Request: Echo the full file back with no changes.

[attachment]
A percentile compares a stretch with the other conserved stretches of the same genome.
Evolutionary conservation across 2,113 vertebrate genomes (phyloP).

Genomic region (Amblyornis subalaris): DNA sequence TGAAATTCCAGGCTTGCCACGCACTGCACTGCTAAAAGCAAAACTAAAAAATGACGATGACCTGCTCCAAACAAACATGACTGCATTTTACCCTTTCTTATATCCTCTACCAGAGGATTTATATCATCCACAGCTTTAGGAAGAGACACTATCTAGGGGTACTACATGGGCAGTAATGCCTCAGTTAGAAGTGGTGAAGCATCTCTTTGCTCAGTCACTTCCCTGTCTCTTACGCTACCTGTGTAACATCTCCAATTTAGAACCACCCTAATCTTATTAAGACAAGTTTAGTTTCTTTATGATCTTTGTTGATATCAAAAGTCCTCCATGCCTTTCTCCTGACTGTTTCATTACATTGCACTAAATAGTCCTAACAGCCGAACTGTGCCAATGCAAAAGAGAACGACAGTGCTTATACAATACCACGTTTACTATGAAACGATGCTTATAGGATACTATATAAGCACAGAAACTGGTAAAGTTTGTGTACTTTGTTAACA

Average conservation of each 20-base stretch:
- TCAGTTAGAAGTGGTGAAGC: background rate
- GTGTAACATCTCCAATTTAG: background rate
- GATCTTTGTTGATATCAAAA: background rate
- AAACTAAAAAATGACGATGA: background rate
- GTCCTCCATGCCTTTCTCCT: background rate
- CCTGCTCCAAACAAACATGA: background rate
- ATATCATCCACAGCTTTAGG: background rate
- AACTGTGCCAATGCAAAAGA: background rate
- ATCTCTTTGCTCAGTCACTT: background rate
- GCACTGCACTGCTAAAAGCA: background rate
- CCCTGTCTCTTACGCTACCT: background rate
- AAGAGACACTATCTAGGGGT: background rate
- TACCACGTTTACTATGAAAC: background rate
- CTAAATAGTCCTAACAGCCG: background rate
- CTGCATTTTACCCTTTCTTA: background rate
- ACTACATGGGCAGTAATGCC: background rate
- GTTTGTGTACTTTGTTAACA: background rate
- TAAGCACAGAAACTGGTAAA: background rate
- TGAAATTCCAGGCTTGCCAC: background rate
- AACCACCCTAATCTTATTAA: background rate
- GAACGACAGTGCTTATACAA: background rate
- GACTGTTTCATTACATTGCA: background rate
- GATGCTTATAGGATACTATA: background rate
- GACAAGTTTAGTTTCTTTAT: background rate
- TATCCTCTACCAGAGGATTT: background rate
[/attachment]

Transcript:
A percentile compares a stretch with the other conserved stretches of the same genome.
Evolutionary conservation across 2,113 vertebrate genomes (phyloP).

Genomic region (Amblyornis subalaris): DNA sequence TGAAATTCCAGGCTTGCCACGCACTGCACTGCTAAAAGCAAAACTAAAAAATGACGATGACCTGCTCCAAACAAACATGACTGCATTTTACCCTTTCTTATATCCTCTACCAGAGGATTTATATCATCCACAGCTTTAGGAAGAGACACTATCTAGGGGTACTACATGGGCAGTAATGCCTCAGTTAGAAGTGGTGAAGCATCTCTTTGCTCAGTCACTTCCCTGTCTCTTACGCTACCTGTGTAACATCTCCAATTTAGAACCACCCTAATCTTATTAAGACAAGTTTAGTTTCTTTATGATCTTTGTTGATATCAAAAGTCCTCCATGCCTTTCTCCTGACTGTTTCATTACATTGCACTAAATAGTCCTAACAGCCGAACTGTGCCAATGCAAAAGAGAACGACAGTGCTTATACAATACCACGTTTACTATGAAACGATGCTTATAGGATACTATATAAGCACAGAAACTGGTAAAGTTTGTGTACTTTGTTAACA

Average conservation of each 20-base stretch:
- TCAGTTAGAAGTGGTGAAGC: background rate
- GTGTAACATCTCCAATTTAG: background rate
- GATCTTTGTTGATATCAAAA: background rate
- AAACTAAAAAATGACGATGA: background rate
- GTCCTCCATGCCTTTCTCCT: background rate
- CCTGCTCCAAACAAACATGA: background rate
- ATATCATCCACAGCTTTAGG: background rate
- AACTGTGCCAATGCAAAAGA: background rate
- ATCTCTTTGCTCAGTCACTT: background rate
- GCACTGCACTGCTAAAAGCA: background rate
- CCCTGTCTCTTACGCTACCT: background rate
- AAGAGACACTATCTAGGGGT: background rate
- TACCACGTTTACTATGAAAC: background rate
- CTAAATAGTCCTAACAGCCG: background rate
- CTGCATTTTACCCTTTCTTA: background rate
- ACTACATGGGCAGTAATGCC: background rate
- GTTTGTGTACTTTGTTAACA: background rate
- TAAGCACAGAAACTGGTAAA: background rate
- TGAAATTCCAGGCTTGCCAC: background rate
- AACCACCCTAATCTTATTAA: background rate
- GAACGACAGTGCTTATACAA: background rate
- GACTGTTTCATTACATTGCA: background rate
- GATGCTTATAGGATACTATA: background rate
- GACAAGTTTAGTTTCTTTAT: background rate
- TATCCTCTACCAGAGGATTT: background rate